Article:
Who built that bridge?

Ryan Downey, Downey Tree Service cleaning up the damages of an ice storm that hit NCC’s Creemore Nature Preserve in spring (Photo by NCC)

Ryan Downey, Downey Tree Service cleaning up the damages of an ice storm that hit NCC’s Creemore Nature Preserve in spring (Photo by NCC)

April 11, 2016 | by Erica Thompson | 0 Comments

The spring equinox has come and gone, but the snow is still above my boot tops in the Nature Conservancy of Canada’s (NCC's) Creemore Nature Preserve. Two tree fallers, Ryan and Ryan, and a friend, who happily agrees to volunteer outside, trudge alongside me through the pines.

The recent ice storms in central and eastern Ontario brought havoc to the forests. The combination of snow, ice and gusting winds snapping crowns, busting branches and uprooting trees for miles. In this forest, a big poplar was torn from the ground, its trunk hanging over the main trail, its crown caught up in some cedars 40 feet in the air. It poses a potential danger to visitors, and is our destination today.

Taking care of places and stewarding lands requires spending time in nature. I noticed that poplar while out for a walk a few days ago. As a dear friend and mentor once told me, "You cannot underestimate the significance of bearing witness."

Ryan Downey of Downey Tree Service falling a tree at Creemore Nature Preserve (Photo by NCC)

Ryan Downey of Downey Tree Service falling a tree at Creemore Nature Preserve (Photo by NCC)

The fallers safely bring down the tree with chain saws, ropes and weights, making the trail safe again. One of them asks, “Who built the bridges spanning the creek?”

“Conservation Volunteers,” I reply.

In this moment, I think of how much my community loves this place. It’s cherished. There is almost always at least one car in the parking area. Observations are shared in the grocery line about sightings of otters by the pond, coyotes above the creek. This shared care and commitment is visible in a series of small imprints throughout the 200-acre (80-hectare) property, including those bridges constructed over a decade ago by Conservation Volunteers.

Volunteers also help keep trails clear and repost signs. Over the last number of years, volunteers have rallied to restore the stream and pond, harvesting and planting dogwood and willow stakes along a naturalized stream bank channel.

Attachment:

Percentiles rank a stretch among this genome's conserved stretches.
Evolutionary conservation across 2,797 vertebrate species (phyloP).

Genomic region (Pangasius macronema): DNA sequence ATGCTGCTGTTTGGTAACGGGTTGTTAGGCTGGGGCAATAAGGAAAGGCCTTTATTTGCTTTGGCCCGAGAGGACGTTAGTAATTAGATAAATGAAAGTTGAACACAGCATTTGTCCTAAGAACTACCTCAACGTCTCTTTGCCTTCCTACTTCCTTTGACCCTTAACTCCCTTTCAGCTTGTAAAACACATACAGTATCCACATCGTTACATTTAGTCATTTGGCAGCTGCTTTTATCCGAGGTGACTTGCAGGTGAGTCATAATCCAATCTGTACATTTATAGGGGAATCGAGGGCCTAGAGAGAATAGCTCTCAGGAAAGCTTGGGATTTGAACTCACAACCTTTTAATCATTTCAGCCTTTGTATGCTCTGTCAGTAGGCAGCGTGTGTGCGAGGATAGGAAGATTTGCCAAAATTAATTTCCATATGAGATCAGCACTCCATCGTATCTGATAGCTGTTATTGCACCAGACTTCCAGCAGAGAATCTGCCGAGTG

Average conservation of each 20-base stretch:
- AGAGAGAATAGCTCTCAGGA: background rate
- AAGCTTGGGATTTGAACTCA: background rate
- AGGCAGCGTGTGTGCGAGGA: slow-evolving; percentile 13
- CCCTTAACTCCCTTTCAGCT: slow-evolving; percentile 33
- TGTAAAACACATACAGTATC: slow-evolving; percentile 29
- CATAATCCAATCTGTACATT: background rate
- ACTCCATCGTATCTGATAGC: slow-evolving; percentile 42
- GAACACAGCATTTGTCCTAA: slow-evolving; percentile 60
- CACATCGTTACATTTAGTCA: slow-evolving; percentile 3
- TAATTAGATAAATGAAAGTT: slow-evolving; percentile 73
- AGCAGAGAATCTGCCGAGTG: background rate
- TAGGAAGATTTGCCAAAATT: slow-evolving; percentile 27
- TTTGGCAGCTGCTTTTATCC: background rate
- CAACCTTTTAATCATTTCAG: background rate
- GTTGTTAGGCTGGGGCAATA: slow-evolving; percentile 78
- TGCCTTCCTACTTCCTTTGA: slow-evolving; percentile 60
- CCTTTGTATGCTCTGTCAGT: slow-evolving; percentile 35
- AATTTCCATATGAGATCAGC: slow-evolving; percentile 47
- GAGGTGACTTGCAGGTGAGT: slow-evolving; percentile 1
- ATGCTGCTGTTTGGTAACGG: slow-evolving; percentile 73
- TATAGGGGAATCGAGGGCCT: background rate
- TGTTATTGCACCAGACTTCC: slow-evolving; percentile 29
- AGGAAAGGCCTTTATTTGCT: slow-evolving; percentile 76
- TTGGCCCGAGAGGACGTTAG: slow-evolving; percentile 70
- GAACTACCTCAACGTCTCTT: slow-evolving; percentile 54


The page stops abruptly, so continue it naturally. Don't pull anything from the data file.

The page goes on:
There is a saying that Creemore means "big heart" in Gaelic, and there is no place where that sentiment is more evident to me than in this forest.

Volunteers planting wildflowers at the Flower Power CV event in BC (Photo by NCC)

Volunteers planting wildflowers at the Flower Power CV event in BC (Photo by NCC)

This is my hometown, but such acts of caring for nature are happening in communities all across Canada. This week we celebrate National Volunteer Week and the people behind so many of those acts of caring.

At NCC, we are grateful for the thousands of Canadians who join our conservation staff to help care for special places from Vancouver Island to Newfoundland. Our volunteers tackle invasive species, restore degraded habitats for species at risk, take action to reduce wildlife and human conflict and make fencing improvements to benefit wildlife. Volunteers also help monitor species, such as butterflies and migratory waterfowl, to ensure we have the knowledge we need to understand population trends both at home and abroad.

The Nature Conservancy of Canada is in itself a community of volunteers. Our scientific advisory committees and our provincial and national board of directors are made up of volunteers. Volunteers help out with office administration, special event coordination and act as ambassadors for NCC and conservation in general.

This week we launch our 2016 Conservation Volunteers season. Please visit our calendar of events and join us at an event in your hometown or across the country.

About the Author

Erica Thompson is NCC's national director of conservation engagement.

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